Minnesota Supreme Court Denies Rehearing in Bernard Case
Today, the Minnesota Supreme Court formally denied the "petition for rehearing" filed in on February 18, 2015, in the case of State v. Bernard, where the Minnesota Supreme Court decided that DWI breath tests are "searches incident to arrest" and that refusal to submit to them can therefore be criminally punished.
This is not a particularly surprising development (petitions for rehearing are routinely filed and rarely granted), but what is interesting is the extra line of opinion contained in the denial:
While members of the court disagree about the effects of these cases, the court considered them in reaching its decision.
When the order mentions "these cases" it is probably talking about the two main points raised in the petition for rehearing: the Schmerber decision and the McNeely decision. In Bernard, the Supreme Court seemed to think that it was treading new ground when it decided to call DWI breath tests "searches incident to arrest," and that in doing so it would (again) have found a way to avoid applying the warrant requirement to DWI tests. What the Court failed to even mention, much less distinguish, in the Bernard decision were quotes like these (quotes that squarely address DWI tests):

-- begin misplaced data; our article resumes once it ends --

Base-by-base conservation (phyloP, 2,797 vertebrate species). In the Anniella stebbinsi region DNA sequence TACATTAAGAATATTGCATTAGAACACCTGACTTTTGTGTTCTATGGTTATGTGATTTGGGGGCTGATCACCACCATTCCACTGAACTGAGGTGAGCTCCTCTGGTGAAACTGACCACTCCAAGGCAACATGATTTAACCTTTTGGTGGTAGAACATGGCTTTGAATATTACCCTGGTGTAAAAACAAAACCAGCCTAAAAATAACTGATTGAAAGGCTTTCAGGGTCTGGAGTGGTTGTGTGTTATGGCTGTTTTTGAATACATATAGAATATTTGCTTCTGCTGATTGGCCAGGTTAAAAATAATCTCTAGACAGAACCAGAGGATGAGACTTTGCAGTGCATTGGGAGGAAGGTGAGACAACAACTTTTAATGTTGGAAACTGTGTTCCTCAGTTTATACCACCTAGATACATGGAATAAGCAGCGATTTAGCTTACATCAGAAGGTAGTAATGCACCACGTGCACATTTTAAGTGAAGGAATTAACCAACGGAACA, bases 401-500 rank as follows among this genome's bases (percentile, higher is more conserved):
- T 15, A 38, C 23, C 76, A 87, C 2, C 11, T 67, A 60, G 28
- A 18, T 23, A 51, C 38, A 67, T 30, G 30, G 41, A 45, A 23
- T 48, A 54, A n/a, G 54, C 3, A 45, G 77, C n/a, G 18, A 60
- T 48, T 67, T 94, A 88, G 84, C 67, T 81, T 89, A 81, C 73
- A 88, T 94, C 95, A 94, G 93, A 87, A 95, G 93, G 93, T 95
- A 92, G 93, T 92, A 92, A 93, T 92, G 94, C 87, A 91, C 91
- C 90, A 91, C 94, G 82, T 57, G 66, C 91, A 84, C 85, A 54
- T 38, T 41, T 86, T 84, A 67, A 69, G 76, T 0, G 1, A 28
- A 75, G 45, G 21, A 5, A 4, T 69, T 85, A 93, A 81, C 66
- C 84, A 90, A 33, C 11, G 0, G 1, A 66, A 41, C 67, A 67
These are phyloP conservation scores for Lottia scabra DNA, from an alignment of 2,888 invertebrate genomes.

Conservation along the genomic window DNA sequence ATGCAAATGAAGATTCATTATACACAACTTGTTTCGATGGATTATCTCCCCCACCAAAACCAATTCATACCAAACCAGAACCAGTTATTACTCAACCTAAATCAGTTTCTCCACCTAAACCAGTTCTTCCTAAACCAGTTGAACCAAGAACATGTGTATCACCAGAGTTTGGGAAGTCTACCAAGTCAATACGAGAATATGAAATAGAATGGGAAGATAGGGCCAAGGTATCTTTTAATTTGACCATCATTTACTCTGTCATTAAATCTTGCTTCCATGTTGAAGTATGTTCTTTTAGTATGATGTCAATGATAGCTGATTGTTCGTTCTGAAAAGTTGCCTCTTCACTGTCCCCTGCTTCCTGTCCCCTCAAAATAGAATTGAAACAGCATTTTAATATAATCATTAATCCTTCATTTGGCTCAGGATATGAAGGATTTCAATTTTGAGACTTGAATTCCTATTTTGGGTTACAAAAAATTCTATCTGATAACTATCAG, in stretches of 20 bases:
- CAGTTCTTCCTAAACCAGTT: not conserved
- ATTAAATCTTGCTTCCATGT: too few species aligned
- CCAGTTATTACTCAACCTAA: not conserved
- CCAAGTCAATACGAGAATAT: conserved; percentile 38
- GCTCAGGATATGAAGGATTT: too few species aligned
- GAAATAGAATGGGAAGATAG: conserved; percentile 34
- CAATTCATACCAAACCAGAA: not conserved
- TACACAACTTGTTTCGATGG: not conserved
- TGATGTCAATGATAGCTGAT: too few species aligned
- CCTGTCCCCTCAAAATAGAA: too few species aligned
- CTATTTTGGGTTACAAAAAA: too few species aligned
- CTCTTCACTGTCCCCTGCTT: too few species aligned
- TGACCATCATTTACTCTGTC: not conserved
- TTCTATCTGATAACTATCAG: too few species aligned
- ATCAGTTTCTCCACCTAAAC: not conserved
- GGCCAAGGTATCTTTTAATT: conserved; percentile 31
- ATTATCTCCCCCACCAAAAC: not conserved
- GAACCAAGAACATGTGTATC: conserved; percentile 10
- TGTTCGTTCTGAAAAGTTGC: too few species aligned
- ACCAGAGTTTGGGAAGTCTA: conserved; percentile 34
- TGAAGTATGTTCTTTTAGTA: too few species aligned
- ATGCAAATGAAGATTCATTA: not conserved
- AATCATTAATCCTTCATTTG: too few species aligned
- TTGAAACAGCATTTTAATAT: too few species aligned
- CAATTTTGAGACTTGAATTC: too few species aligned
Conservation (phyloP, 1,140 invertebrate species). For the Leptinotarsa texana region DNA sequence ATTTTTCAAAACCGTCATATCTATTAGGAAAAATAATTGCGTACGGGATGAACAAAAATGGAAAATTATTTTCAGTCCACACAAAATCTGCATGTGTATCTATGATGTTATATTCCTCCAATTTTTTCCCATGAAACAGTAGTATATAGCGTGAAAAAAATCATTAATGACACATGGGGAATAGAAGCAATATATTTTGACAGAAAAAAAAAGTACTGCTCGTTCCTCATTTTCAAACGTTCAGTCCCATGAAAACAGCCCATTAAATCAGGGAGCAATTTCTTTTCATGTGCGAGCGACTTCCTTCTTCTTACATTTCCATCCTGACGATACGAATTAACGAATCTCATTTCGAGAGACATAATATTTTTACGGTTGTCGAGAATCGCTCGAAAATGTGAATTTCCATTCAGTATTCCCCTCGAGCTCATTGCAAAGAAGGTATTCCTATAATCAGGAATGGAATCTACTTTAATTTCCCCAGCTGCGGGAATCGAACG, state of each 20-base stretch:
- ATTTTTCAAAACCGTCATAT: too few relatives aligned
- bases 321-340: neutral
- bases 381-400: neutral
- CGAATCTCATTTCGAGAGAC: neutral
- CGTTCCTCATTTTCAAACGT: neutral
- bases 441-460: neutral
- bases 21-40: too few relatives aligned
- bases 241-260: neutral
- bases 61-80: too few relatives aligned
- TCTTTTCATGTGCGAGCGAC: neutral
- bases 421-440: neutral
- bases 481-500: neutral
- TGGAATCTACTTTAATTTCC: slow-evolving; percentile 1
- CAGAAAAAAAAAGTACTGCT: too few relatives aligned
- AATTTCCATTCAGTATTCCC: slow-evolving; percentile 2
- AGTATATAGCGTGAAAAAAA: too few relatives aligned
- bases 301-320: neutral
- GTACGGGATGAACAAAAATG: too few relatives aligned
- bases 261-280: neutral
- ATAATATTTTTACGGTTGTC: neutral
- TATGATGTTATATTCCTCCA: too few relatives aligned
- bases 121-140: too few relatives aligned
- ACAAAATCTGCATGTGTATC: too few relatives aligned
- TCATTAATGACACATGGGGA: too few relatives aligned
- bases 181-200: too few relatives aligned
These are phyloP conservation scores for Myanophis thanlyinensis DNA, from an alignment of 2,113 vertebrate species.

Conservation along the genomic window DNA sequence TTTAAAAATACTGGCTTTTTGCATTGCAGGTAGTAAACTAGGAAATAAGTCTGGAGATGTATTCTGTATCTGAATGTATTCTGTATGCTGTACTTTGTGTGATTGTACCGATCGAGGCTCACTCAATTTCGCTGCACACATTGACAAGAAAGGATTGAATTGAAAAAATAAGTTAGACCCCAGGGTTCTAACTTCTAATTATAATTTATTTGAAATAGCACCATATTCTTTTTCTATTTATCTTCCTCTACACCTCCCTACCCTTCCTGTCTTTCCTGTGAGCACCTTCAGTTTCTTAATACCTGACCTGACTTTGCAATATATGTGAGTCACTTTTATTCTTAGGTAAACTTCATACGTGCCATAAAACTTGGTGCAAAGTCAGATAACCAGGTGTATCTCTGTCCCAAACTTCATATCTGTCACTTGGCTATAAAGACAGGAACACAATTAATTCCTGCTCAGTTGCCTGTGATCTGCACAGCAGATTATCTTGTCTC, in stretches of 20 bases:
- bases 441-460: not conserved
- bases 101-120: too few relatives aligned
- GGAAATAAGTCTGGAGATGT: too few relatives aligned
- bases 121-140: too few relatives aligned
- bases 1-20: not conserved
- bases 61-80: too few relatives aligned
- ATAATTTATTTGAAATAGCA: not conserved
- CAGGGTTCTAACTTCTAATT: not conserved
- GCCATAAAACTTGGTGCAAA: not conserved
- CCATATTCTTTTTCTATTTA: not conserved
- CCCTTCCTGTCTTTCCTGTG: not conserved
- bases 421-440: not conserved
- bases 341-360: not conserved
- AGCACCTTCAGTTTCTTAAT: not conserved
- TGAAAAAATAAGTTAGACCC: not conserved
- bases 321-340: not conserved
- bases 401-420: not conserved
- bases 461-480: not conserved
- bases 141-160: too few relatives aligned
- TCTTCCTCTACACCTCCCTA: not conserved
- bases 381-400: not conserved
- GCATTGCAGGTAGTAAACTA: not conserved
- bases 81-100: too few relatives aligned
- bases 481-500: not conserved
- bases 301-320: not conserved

The mere fact of lawful arrest does not end our inquiry . . . Whatever the validity of [search incident to arrest] considerations in general, they have little applicability with respect to searches involving searches beyond the body's surface.
That comes from page 769 of Schmerber v. California, issued way back in 1966. Then there is this quote:
â??[s]earch warrants are ordinarily required for searches of dwellings,' we reasoned that â??absent an emergency, no less could be required where intrusions into the human body are concerned,' even when the search was conducted following a lawful arrest * * * * We have never retreated, however, from our recognition that any compelled intrusion into the human body implicates significant, constitutionally protected privacy interests."
That quote spans a couple pages from Missouri v. McNeely, which came out in 2013. Both cases make it pretty clear that search incident to arrest just doesn't apply to DWI arrests.
But should breath tests get special treatment, compared to blood and urine tests? The United States Supreme Court has already said no, back in 1989:
Subjecting a person to a breathalyzer test, which generally requires the production of alveolar or 'deep lung' breath for chemical analysis, implicates similar concerns about bodily integrity and, like the blood-alcohol test we considered in Schmerber, should also be deemed a search.
Is the Minnesota Supreme Court just being "obstinate" (those are not my words, that's from the dissent in Bernard)? It's hard to see where in Bernard the Court considered these cases - two of which clearly rule out "search incident to arrest" in DWI tests, and one that specifically points out that breath tests implicate the same concerns as blood and urine tests.
But one thing is certain - the United States Supreme Court is going to be asked to investigate this decision and determine if Schmerber + Skinner + McNeely can still add up to Bernard. If they don't, it'll be the second time this decade that the Supreme Court has stepped in and told Minnesota that we got it wrong when we tried to judicially create a new exception to the Constitution's Bill of Rights.